Today our 10 month-old-son did something rather extraordinary. I plopped a tennis ball in his lap and he grabbed it and flung it back at me. It was one of those dad-son moments that one hears about and I can’t tell you how excited I was. Images of years to come – playing catch with this boy floated through my mind. I thought back on my own dad and I in our backyard, tossing a ball back and forth.
There is truly something iconic about playing catch with one’s father and then one’s kid(s). It’s somehow ingrained in us. Ralph LaRossa does a good job at dissecting why this game of catch is so important to us. He speculates it is a result of the glorification of baseball and suburbanization – both taking place in the Mid-Twentieth Century. I think the game of catch is a symbolic form of communication between fathers and kids. There’s a rhythm to the gesture. It’s a connective action. A tangible link between generations.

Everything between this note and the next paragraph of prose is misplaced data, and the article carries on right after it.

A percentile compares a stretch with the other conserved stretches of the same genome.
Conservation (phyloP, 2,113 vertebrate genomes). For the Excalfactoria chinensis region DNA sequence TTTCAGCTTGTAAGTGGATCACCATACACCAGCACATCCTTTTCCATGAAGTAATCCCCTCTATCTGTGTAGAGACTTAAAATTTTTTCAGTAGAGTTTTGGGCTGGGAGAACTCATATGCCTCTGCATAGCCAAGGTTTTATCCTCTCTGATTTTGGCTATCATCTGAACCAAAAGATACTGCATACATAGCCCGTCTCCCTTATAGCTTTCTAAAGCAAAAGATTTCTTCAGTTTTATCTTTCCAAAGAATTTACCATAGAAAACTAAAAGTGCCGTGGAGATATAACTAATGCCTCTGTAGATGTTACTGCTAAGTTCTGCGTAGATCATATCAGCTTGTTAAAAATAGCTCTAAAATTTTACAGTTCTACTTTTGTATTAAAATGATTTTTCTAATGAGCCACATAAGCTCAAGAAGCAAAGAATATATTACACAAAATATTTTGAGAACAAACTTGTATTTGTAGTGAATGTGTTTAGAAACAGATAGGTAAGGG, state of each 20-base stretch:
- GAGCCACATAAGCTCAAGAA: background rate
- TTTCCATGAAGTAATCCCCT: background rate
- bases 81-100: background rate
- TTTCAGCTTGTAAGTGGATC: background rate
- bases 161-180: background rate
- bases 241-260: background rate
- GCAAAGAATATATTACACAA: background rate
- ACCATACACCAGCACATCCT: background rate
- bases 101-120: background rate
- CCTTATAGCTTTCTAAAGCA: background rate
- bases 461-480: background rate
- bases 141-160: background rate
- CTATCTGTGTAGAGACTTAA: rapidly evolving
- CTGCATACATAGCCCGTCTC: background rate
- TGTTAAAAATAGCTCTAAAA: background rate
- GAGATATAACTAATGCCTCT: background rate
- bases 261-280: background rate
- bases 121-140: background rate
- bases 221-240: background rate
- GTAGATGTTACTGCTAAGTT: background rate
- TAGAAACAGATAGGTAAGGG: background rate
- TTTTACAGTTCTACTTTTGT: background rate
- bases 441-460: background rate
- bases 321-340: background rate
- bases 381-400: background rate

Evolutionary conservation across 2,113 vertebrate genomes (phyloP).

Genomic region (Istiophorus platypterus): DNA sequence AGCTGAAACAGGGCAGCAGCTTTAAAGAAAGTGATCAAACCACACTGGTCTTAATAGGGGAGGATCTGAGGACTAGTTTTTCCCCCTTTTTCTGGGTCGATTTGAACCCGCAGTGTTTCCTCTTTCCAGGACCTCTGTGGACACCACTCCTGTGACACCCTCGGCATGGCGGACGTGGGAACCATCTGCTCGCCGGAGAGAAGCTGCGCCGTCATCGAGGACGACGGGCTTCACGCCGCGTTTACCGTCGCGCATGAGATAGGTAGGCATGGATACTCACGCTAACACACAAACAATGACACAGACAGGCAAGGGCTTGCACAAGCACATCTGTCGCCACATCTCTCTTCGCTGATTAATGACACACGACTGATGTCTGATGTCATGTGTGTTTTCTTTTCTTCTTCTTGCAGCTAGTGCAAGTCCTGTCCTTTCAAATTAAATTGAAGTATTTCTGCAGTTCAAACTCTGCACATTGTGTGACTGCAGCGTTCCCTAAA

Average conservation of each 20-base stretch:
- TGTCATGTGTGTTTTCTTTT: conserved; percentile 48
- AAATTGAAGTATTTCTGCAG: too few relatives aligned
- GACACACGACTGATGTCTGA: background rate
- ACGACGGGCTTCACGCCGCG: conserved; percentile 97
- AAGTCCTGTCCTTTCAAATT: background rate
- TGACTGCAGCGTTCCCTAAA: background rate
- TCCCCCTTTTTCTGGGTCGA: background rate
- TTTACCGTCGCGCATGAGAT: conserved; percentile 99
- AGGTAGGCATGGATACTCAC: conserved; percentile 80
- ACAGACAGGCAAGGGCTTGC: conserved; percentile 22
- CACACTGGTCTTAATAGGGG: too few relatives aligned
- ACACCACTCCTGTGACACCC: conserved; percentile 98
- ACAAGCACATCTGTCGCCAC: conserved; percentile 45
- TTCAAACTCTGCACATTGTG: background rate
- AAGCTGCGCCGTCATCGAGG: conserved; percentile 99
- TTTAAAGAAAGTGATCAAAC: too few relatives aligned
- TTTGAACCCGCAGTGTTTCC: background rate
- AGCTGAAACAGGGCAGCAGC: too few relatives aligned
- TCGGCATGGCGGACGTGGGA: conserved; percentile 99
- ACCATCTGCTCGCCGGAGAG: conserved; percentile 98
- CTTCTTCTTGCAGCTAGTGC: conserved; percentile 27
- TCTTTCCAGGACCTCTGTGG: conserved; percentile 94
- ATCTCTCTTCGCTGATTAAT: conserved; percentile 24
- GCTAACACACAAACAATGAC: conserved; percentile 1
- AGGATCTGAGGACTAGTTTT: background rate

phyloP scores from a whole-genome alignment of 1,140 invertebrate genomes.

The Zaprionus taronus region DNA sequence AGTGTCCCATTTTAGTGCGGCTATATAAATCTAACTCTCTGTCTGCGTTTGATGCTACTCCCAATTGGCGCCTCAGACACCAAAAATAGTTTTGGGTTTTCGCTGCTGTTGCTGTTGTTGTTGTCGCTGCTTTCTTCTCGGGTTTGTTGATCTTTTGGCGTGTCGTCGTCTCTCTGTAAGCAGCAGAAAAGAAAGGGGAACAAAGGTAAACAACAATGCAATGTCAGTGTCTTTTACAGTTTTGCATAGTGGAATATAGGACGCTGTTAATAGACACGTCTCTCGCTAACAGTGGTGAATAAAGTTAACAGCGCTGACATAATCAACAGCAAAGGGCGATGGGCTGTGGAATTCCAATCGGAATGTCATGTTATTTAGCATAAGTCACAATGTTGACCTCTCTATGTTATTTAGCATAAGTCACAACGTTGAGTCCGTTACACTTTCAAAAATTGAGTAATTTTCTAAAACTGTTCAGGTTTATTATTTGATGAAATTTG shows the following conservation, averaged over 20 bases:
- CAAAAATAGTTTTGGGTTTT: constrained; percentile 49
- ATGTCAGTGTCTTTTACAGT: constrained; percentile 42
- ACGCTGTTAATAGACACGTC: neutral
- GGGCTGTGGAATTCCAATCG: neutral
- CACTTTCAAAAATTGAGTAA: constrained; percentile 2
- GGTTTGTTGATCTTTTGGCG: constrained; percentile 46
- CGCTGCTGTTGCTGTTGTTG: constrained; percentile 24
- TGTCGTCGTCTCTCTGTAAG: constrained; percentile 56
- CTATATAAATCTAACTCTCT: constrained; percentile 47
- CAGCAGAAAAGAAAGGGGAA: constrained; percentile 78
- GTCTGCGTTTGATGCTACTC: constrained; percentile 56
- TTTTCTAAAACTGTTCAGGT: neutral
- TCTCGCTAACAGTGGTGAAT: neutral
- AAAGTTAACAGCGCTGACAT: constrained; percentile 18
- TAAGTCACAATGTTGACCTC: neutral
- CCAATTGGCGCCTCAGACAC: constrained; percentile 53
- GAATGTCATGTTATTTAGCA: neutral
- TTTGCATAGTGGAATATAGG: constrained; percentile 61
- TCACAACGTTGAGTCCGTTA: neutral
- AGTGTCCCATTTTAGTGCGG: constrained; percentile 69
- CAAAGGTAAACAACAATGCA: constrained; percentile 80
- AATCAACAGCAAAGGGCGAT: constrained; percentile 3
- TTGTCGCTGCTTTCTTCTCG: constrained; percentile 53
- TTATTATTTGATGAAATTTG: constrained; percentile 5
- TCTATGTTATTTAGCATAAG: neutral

Whatever it is, it feels good to have Jamie joining in on this long, iconic tradition and I certainly plan to include footage of fathers and their kids tossing together in the film.